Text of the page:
Conflict management refers to the act of enhancing works that diminish the unconstructive aspects of conflict and promote the constructive aspects of it. The whole process aims at improving efficacy in organizational set ups. Conflicts can be managed using five different responses, which are usually founded on two facets; assertiveness and cooperativeness (Eunson, 2012). These responses include forcing, avoiding, compromising, accommodating and collaborating. This paper seeks to explore on each of these responses to conflict and provide a scenario where they can be best applied.
Responses to conflict
Forcing is one of the responses that can be used in conflict management. This approach is basically a “win-lose” approach (Eunson, 2012). In this case, one of the parties to a conflict tends to act aggressively to realize his own interest, even at the other party’s expense. This strategy may be suitable in emergency cases that need to redeem time, or when there is need for a prompt crucial action (Eunson, 2012). In such cases however, it is important that the other people around approve of such actions.
Avoiding as a response to conflict, works by basically evading the issue that resulted to conflict. In this response, neither of the party in conflict aims at assisting the other to achieve their goal and is not assertive pursuing their own interests (Eunson, 2012). Avoiding is usually used to respond to conflicts that are inconsequential or when one of the parties in conflict realizes that they have no opportunity of winning. In other cases, avoiding is deemed appropriate when the issue at hand would be costly, or when there is tension in the environment, hence a need for creating some space (Eunson, 2012).
Compromising is a response strategy that involves a ‘lose’ to both parties in a conflict (Eunson, 2012). In this case, neither party realizes their interest. This approach requires a reasonable intensity of forcefulness and cooperation. Compromising can best apply in scenarios that require impermanent solutions or when both parties in a conflict have equally significant goals to realize (Eunson, 2012).
Accommodation is an approach in conflict management that involves high level cooperation. In this response strategy, either one or both parties to a conflict may choose to cooperate. The cooperation may be at one’s own peril and may not be in favour of one’s interests (Eunson, 2012). Accommodation in response to conflict is usually efficient when one of the parties is an expert or has a healthier solution (Eunson, 2012). This approach can also be used in cases where there is a need to maintain good relations between the parties in the future.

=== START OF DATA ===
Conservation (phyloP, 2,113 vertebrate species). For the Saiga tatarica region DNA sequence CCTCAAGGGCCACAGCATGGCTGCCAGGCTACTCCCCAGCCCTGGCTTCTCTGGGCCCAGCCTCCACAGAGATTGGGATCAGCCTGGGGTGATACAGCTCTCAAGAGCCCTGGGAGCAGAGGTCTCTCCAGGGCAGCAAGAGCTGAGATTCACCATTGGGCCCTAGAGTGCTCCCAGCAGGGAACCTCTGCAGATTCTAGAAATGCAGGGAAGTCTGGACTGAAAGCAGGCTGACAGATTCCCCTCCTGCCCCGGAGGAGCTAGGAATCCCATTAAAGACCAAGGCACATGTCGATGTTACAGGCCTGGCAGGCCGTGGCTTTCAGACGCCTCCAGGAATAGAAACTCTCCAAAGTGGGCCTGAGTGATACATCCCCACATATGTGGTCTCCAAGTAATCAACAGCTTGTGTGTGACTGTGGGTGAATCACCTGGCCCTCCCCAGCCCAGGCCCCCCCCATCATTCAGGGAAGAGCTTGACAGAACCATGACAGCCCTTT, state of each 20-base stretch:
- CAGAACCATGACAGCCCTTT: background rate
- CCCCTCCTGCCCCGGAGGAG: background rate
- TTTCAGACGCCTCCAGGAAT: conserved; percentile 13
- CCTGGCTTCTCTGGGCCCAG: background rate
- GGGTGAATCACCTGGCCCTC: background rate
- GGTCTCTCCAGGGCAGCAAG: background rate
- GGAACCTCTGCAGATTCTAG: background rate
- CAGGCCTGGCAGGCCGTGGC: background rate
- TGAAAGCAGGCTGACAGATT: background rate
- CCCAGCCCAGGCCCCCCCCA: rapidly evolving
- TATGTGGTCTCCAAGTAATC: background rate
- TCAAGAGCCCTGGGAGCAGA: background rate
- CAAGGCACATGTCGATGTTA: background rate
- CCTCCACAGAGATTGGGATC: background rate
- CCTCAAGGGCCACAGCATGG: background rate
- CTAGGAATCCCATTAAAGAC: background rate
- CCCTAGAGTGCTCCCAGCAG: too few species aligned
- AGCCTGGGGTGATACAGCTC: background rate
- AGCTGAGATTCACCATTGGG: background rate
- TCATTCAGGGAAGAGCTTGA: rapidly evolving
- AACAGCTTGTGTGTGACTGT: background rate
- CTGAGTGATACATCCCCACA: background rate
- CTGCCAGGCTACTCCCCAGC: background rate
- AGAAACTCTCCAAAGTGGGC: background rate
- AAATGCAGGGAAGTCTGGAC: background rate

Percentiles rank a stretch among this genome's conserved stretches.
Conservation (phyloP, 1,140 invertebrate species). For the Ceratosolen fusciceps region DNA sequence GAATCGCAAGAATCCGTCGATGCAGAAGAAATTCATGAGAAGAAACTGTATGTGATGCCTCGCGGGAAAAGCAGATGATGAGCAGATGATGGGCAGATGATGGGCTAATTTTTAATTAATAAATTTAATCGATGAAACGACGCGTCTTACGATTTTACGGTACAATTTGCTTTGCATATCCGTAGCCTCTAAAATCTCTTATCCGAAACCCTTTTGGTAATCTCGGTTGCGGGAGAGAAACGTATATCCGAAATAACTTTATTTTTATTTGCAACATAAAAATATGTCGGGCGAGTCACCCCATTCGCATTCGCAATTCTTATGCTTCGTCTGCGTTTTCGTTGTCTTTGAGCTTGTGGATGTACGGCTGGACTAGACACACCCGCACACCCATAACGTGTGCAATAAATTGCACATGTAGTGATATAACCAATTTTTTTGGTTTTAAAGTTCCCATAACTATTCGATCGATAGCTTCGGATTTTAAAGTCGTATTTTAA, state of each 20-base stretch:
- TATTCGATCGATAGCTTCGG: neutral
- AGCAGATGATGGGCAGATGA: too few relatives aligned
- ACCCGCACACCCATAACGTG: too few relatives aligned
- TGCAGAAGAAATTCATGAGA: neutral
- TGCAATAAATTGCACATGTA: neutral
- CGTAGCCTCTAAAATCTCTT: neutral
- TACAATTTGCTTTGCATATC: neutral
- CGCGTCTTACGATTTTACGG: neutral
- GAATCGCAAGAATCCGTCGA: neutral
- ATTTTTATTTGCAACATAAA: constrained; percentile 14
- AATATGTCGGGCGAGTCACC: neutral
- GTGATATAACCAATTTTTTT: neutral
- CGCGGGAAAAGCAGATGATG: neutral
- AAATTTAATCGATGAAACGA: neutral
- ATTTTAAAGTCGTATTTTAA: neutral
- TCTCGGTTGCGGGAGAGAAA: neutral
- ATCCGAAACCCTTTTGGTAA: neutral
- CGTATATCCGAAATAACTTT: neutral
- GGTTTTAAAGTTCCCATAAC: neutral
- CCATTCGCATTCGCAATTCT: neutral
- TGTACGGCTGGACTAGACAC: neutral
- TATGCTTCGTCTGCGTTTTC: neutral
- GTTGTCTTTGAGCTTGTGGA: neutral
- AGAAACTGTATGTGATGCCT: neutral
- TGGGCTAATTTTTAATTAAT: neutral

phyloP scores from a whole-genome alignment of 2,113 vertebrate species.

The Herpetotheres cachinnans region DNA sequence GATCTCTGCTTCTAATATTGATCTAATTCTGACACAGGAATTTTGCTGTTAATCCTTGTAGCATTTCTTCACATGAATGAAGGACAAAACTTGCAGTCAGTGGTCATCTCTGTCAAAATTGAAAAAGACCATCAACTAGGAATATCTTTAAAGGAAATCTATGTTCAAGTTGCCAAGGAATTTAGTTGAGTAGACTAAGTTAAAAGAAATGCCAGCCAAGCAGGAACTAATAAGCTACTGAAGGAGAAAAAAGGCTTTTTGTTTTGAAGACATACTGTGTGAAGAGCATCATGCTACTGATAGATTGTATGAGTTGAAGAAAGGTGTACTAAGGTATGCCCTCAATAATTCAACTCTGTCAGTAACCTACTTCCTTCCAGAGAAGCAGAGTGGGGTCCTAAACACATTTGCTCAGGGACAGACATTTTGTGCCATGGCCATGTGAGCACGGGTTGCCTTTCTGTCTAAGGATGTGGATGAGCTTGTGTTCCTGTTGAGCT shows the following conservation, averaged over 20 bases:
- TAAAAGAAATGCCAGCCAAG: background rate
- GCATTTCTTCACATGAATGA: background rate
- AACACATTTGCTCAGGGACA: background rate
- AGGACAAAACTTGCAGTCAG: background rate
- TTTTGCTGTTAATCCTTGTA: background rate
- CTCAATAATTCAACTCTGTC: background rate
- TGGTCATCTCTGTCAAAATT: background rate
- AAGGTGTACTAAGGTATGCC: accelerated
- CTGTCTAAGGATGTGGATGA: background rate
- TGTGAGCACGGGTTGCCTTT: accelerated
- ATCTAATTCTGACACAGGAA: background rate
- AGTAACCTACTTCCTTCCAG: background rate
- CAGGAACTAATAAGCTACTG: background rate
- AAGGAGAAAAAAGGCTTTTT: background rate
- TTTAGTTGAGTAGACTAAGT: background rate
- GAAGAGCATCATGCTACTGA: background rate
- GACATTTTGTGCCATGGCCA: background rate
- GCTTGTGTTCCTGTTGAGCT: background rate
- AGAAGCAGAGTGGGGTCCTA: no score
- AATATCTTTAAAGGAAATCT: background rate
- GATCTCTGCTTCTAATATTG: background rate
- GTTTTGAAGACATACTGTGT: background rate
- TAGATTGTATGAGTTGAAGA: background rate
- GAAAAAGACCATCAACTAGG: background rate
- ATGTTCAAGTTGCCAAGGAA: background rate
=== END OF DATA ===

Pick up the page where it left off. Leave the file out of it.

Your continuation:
Collaborating is another approach that can be used to respond to a conflict. Collaboration aims at bringing a ‘’win –win’’ situation in a conflict situation (Eunson, 2012). In this approach to conflict, the parties to a conflict usually join up to accomplish both of their goals. This response is mostly applied when the issue at hand is complex and there is a requirement for both parties’ ideas. However, this approach needs a high level of trust and arriving at an agreement can be time consuming.
Conflict case example
I recently found two men arguing in my neighborhood. I was interested in knowing what the disagreement was all about. After an inquiry, I found out that one of the men had purchased a portion of land from the other. When he visited the place to start construction works, a neighbor asserted that he owned the land and availed the necessary documents. The other man was however reluctant to refund the initial buyer the cash for the land. He accepted that the land was not his. He was willing to refund the cash but at a later time since he did not have the cash at that time.
Collaborating would have been the best approach to this conflict. This is because both parties had a goal to achieve in this conflict. One man needed a refund while the other was only willing to avail it later. The two men needed to come together to an agreement of the way forward. The men for instance could reach a formal agreement on the payment date and the action to be taken if the agreement terms were not observed.
Eunson, B. (2012). Conflict Management. Hoboken: John Wiley & Sons.